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New GAO Report on AI in Natural Hazards Modeling

Recovery Diva

TECHNOLOGY ASSESSMENT: Artificial Intelligence in Natural Hazard Modeling Severe Storms, Hurricanes, Floods, and Wildfire. Note that the full report is 61 pp. The Diva considers this a must read for people in the emergency management field and expects that this subject will be an important one in 2024.

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Highlights from the Annual Conference of the Natural Hazards Center, July 2023

Recovery Diva

For many of us the annual conference of the Natural Hazards Center at the University of Colorado/Boulder was a “must attend” event for many years.

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FEMA Administrator Visits Univ. of CO’s Hazards Center

Recovery Diva

For nearly 50 years, the Natural Hazards Center has played an especially important role in both advancing new disaster research and translating it for practitioners and policymakers.”

Hazard 100
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FEMA Updates its National Risk Index

Recovery Diva

Since 2016, FEMA’s Natural Hazards Risk Assessment Program has collaborated with federal, local, and state government and private industry to help illustrate areas in the U.S. most at risk for 18 natural hazards. From the HSDL: FEMA Updates Its National Risk Index FEMA has recently updated its National Risk Index.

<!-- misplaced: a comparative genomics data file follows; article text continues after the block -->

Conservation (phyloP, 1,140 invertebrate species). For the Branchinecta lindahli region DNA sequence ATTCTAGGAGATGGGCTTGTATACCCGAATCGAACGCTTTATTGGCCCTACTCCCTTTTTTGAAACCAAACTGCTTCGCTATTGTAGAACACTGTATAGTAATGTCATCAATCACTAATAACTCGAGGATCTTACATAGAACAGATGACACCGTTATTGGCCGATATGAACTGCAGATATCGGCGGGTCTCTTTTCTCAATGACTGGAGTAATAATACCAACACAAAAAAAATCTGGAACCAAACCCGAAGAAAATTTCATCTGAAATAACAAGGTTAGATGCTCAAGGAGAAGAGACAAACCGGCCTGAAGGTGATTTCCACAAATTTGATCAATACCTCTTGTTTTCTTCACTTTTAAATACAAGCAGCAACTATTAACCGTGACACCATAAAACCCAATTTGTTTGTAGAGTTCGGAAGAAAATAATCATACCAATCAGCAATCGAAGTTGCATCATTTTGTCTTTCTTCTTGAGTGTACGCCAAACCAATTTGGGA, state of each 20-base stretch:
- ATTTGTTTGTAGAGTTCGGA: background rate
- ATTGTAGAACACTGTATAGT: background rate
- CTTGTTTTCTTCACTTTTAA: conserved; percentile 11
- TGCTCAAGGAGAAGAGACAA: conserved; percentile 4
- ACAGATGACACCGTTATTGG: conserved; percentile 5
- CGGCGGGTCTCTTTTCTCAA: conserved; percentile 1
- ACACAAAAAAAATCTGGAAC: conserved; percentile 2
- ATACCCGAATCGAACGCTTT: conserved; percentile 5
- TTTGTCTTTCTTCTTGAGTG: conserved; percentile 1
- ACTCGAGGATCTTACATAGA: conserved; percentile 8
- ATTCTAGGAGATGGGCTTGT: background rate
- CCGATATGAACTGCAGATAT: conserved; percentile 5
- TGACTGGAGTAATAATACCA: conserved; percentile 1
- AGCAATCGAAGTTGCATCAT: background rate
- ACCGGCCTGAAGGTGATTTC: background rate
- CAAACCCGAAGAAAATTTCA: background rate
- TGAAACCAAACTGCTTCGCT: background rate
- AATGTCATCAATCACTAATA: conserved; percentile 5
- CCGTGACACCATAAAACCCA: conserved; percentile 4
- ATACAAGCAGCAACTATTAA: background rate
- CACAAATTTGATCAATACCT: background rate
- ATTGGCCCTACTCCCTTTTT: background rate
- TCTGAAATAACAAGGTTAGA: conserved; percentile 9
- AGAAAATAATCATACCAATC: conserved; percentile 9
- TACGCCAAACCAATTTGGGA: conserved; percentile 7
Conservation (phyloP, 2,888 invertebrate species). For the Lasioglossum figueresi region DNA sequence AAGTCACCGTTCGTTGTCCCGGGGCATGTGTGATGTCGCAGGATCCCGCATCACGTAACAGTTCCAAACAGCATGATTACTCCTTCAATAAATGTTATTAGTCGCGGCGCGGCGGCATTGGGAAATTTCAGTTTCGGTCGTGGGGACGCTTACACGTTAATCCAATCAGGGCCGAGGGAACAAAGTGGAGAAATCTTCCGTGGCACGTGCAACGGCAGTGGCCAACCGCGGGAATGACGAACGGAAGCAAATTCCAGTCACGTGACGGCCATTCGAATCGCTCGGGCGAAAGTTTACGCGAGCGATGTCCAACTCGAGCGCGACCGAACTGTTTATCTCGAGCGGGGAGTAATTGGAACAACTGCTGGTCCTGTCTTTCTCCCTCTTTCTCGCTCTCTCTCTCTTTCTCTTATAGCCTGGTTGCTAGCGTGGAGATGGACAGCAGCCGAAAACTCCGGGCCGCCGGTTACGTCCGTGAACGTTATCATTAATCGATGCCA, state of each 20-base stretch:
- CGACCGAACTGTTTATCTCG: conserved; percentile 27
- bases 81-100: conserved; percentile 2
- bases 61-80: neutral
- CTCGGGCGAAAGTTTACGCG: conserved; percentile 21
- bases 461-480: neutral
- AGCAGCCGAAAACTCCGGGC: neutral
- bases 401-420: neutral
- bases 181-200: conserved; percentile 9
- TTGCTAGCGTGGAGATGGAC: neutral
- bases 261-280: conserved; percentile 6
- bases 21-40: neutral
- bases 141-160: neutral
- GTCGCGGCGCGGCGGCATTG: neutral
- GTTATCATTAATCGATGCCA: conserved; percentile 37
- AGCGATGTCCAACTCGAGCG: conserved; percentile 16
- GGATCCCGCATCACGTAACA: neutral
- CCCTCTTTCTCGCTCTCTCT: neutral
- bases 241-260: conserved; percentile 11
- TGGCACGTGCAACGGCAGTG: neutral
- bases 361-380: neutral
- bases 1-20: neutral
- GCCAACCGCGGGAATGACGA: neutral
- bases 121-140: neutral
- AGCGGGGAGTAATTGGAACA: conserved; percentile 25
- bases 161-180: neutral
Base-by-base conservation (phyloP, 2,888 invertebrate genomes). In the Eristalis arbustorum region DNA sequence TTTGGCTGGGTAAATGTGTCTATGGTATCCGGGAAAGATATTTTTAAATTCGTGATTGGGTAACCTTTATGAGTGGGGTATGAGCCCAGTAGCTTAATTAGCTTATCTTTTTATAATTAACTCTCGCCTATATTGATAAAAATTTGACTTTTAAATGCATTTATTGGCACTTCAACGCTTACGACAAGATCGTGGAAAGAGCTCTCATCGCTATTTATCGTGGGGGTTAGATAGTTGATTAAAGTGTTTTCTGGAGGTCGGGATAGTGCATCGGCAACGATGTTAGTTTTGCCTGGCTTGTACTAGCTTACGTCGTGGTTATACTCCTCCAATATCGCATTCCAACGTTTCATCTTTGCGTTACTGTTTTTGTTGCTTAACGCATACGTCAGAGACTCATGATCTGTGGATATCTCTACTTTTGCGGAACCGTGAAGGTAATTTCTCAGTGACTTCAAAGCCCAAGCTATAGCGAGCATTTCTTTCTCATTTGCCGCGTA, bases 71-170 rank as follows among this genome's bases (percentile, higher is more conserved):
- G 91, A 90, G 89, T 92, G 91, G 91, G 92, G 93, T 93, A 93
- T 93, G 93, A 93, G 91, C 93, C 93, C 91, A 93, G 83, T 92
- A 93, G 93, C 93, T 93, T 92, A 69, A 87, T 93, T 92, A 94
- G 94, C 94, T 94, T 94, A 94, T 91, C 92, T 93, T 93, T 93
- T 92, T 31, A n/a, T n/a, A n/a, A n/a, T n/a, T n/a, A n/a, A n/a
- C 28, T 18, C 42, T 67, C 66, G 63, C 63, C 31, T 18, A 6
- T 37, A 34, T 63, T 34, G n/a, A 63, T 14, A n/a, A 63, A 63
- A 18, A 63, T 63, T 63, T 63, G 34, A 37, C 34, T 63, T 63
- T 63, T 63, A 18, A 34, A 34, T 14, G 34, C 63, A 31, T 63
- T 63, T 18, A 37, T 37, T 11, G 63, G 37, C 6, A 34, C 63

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When Buildings Collapse

DisasterDoc

Building collapse is a common phenomenon associated with multiple disasters, including those caused by so-called “natural hazards” such as earthquakes and tsunamis and landslides, as well as “technological hazards” such. The post When Buildings Collapse appeared first on DisasterDoc.

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The United Kingdom's National Risk Register - 2023 Edition

Emergency Planning

The new version presents 89 major hazards and threats that could potentially disrupt life in the United Kingdom and possibly cause casualties and damage. Hence, the risk register largely discusses hazards and threats, not risks sensu stricto. (c) This is particularly important for those hazards associated with climate change.

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Stop Blaming Climate for Disasters

Recovery Diva

Natural hazards such as floods, droughts and heatwaves become disasters as a result of societal vulnerability, that is, a propensity of people, societies and ecosystems to be harmed. Often, people’s social, political and economic status determines the nature of differential and disproportionate impacts1.